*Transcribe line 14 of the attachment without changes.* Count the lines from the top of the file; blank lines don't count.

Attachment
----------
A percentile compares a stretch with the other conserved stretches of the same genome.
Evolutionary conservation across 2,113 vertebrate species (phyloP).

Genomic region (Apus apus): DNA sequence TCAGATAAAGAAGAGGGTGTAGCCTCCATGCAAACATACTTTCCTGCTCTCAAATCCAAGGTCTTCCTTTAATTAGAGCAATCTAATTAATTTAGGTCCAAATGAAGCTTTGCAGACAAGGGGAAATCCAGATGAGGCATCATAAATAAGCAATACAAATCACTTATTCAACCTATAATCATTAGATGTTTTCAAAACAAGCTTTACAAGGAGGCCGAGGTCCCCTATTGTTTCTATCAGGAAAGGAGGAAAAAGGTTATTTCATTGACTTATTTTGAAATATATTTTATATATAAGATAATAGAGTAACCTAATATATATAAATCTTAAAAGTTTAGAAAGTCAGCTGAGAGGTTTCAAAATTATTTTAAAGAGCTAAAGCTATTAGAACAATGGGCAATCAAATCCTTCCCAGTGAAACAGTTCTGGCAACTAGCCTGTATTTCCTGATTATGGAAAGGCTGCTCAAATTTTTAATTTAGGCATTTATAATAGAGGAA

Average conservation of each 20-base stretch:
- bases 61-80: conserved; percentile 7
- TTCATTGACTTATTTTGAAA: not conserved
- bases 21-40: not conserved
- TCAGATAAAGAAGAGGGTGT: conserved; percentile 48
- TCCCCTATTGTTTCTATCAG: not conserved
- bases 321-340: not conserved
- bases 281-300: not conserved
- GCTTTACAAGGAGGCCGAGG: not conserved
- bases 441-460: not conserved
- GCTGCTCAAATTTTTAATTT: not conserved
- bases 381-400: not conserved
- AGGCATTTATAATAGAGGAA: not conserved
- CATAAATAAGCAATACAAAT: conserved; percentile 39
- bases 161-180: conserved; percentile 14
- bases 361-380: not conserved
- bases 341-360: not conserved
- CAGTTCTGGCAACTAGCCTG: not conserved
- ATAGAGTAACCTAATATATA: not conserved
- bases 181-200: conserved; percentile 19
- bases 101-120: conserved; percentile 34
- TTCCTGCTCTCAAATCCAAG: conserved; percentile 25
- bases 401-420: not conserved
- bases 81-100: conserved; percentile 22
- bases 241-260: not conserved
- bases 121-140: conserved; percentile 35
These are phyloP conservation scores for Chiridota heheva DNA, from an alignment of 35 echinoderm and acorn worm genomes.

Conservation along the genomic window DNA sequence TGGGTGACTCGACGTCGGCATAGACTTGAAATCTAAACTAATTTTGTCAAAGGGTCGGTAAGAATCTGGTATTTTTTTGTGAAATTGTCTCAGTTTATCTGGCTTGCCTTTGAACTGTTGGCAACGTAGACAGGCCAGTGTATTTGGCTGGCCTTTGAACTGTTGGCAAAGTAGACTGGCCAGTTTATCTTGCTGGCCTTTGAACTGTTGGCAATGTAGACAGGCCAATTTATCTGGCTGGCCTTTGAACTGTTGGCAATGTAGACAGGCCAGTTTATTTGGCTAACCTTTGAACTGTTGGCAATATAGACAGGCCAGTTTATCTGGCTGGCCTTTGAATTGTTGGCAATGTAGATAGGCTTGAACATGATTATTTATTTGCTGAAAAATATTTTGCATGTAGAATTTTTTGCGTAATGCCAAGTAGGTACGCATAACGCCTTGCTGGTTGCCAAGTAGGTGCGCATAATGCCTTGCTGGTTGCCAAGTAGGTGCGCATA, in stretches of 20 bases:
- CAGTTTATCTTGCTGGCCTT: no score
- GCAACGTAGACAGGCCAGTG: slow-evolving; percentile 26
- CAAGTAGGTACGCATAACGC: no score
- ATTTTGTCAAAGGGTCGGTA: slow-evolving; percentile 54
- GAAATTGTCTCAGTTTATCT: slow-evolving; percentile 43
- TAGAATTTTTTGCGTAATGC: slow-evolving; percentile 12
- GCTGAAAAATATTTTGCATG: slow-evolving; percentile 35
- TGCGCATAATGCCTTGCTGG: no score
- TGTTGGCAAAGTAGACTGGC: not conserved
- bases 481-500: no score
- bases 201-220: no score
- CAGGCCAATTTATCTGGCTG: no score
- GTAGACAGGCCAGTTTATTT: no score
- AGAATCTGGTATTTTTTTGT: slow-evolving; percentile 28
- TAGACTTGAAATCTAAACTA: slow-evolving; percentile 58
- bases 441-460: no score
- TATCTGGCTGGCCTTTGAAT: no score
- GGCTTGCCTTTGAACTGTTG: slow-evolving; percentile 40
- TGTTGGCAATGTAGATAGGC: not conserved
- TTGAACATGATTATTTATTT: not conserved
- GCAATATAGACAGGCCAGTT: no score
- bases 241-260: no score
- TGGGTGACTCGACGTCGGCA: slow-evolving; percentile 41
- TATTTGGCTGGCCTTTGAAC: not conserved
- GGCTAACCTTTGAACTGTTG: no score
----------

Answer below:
- GCTGCTCAAATTTTTAATTT: not conserved